This is the 4th episode in the third season of Bookburners, a 13-episode serial from Serial Box Publishing. This episode written by Brian Francis Slattery.
Before joining the Bookburners, Margaret Dunlap wrote for ABC Family’s cult-hit The Middleman in addition to working on SyFy’s Eureka. Most recently, she was a writer and co-executive producer of the Emmy-winning transmedia series The Lizzie Bennet Diaries, and co-created its sequel Welcome to Sanditon. Her short fiction has previously appeared in Shimmer Magazine. Margaret lives in Los Angeles where she taunts the rest of the team with local weather reports and waits for the earthquake that will finally turn Burbank into oceanfront property. She tweets as @spyscribe.
Content From This Author
Two episodes in. Eleven more to go. Buckle up everybody
Bookburners Season 3 is nearly upon us (episode 1 out 7/19!) and to celebrate we're discounting season 1 to just $2.99 for a full week!
On the occasion of her Big Two-O, we are celebrating the OG demon hunter and all around badass, Buffy the Vampire Slayer with 7 reasons why she and our own Bookburners would totally be best friends IRL.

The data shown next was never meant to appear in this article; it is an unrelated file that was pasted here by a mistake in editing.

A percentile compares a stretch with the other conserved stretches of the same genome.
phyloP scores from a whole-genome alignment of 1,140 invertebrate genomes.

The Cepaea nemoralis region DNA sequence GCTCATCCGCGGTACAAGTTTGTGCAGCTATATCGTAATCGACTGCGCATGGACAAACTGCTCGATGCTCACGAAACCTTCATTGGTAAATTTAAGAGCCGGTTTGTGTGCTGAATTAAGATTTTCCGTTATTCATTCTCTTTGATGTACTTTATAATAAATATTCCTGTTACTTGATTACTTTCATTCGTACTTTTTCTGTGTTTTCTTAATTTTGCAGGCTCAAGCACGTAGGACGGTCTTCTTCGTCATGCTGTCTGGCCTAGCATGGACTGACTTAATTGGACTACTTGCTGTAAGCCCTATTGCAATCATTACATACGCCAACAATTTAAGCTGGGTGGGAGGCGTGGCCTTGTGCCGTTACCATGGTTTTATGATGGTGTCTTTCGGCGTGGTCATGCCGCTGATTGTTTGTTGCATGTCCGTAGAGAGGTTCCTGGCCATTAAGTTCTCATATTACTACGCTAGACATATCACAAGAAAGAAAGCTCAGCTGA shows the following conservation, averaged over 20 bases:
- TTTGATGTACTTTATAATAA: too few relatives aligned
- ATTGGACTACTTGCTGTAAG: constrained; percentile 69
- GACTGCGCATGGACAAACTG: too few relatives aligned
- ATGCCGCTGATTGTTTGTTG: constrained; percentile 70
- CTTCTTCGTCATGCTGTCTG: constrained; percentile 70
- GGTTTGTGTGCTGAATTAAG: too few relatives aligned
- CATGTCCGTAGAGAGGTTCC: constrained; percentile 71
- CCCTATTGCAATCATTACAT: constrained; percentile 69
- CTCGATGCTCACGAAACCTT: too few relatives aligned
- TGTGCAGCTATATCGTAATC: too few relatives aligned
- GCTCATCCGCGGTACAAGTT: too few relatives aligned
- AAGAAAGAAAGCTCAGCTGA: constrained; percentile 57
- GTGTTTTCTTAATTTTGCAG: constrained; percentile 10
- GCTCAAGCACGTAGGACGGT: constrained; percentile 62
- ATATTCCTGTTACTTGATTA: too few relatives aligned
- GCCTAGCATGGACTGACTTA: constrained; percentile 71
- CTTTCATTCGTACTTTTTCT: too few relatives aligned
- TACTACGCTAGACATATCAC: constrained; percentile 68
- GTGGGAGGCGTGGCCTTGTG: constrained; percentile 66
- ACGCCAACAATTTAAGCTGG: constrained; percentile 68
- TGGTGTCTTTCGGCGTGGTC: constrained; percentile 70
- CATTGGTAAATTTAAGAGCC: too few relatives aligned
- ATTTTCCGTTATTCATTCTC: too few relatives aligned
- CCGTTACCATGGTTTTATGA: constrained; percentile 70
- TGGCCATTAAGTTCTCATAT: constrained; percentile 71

Serial Box is so proud of all of the fantastic fiction we published in 2016! Should anyone be inclined towards award nominations, here is a complete list of our eligible items.
SAGA Press will publish the first season of Bookburners in print on January 10, 2017 - and we're excited to share some Advanced Reader Copies with a few lucky winners!
The day of reckoning has arrived for both Asanti the Archivist and the entire Societas Librorum Occultorum.
Where or where to set the final show down?
The day of reckoning arrives for Team Three.
Like a a pebble that starts the avalanche, the Network plays its hand in a move more terrifying in its scope than the Bookburners ever thought possible – at a time when Team Three is more fractured than ever before.
On one hand, “The Village” is the most TV-esque episode I’ve ever written for Bookburners. Yet, what makes the episode really work is a device that is nearly impossible to pull off in television or film.